A student credit card refers to those cards that are specifically marketed to older high school students and college students. It’s technically possibly to obtain a student credit if under the age of 18, but they usually require parental consent and may take into account parent credit rating. There are several types of cards that may be called student credit cards, and these include cards that offer a line of credit, and some that are really debit cards or prepaid credit cards.
There can be numerous advantages to a student credit card. Many don’t require proof of income and have low interest rates. Students may use these cards as a convenient means of keeping track of all expenses, and most offer Internet access to balances so they can be viewed at any time. Responsible credit card users may be able to establish an excellent credit history if they always pay their bills on time and keep their credit balance low.
Many of these cards offer special perks to students, like cash back on purchases or reward systems that might help pay for things like travel. These incentives are attractive but usually are earned only by card use. It’s easy for students to overuse cards and spend too much, to try to take advantage of rewards.
As with any other type of credit card, the student credit card is only helpful if used responsibly. In addition to being a way to establish good credit rating, irresponsible use of the card and failure to meet payments can quickly result in negative credit rating. It’s therefore advised that students keep track of all expenses and never use their cards for impulse buying. These cards also require responsibility when it comes to the matter of paying monthly bills.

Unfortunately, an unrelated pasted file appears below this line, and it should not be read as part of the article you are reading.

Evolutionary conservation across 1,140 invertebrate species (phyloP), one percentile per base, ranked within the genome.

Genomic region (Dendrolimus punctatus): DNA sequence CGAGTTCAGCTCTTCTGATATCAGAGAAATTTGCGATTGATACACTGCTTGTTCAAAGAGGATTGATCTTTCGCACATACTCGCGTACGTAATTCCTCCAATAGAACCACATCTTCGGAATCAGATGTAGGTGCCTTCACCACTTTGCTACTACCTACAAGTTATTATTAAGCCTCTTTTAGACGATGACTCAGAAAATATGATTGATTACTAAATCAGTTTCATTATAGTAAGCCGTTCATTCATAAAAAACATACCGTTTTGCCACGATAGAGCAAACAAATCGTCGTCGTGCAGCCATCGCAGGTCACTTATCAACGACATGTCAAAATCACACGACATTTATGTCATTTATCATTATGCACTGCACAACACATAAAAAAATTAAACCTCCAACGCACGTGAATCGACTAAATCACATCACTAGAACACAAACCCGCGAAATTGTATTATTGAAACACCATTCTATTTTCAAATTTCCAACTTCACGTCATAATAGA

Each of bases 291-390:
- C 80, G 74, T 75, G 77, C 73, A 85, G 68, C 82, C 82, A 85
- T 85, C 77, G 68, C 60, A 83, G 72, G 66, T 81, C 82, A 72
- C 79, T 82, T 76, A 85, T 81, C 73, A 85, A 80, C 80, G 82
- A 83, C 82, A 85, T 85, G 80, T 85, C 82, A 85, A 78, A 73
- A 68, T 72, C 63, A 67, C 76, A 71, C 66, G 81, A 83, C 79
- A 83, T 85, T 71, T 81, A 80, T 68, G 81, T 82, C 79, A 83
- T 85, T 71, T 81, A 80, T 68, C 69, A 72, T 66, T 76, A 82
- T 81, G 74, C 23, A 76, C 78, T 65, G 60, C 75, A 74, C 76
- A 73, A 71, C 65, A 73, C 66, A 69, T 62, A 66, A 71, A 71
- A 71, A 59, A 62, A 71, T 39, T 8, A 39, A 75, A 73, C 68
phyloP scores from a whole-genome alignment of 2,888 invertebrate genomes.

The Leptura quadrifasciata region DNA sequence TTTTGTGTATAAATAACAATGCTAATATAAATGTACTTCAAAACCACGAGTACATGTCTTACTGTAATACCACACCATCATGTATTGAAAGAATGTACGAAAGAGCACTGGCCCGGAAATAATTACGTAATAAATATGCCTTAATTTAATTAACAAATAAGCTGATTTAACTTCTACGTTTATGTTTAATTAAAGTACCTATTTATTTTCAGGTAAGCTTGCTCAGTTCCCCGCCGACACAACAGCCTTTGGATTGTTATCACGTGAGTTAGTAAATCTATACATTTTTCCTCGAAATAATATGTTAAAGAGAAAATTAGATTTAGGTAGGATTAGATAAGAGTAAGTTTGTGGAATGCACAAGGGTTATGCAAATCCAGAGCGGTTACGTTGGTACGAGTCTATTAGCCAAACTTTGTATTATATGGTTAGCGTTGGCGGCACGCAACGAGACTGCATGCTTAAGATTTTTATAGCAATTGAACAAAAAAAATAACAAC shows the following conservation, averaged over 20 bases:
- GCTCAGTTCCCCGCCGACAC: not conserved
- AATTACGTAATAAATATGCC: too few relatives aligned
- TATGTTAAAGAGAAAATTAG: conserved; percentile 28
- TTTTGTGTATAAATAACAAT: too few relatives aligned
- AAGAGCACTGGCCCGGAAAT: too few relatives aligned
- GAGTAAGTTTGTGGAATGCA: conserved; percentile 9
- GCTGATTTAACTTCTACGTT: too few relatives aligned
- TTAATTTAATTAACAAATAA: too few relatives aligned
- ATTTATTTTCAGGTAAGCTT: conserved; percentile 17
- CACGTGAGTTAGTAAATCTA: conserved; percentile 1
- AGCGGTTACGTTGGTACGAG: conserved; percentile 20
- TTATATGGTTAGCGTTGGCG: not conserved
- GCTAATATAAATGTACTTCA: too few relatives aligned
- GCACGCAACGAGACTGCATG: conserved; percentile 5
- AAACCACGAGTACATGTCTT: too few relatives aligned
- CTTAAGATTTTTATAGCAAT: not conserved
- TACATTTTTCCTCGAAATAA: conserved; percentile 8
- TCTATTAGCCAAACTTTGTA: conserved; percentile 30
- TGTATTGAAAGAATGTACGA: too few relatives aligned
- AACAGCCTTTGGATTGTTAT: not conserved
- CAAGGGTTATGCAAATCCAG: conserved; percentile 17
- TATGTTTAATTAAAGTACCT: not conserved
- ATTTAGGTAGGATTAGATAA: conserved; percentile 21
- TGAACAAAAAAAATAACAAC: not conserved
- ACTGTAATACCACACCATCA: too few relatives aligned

Sometimes parents cosign for credit card accounts or offer their older kids access to a debit card that has a set amount of money available. For those who don’t want the hassle of worrying about making payments, this form of “student credit card” may be a better choice. Others use prepaid credit cards, which allow them the convenience of card use without worrying about exceeding credit limits.
While debit cards and prepaid cards do mean only a set amount can be spent, they don’t generally do anything to establish good credit score. Moreover, sometimes a true emergency arises that would take more money than that available in a bank account. In these instances, a credit card really can come in handy. A student who needs to return home in a hurry or has to suddenly pay for significant car repairs might not have the time to obtain money elsewhere to pay for this.
Student credit card offers are variable and will have different restrictions. Some charge annual or initiation fees, and others have low introductory rate interest charges that then climb precipitously once the introductory period has expired. The first step in responsibly obtaining credit is to make sure that offers are evaluated carefully to find the most advantageous ones.
Some students may ultimately be better off getting a cosigned card with parents who have excellent credit. Provided the student’s name is on the account as a creditor, he or she cam still build credit rating. However he or she may do so with much lower interest rates and fewer additional fees than those that would be charged with a student credit card.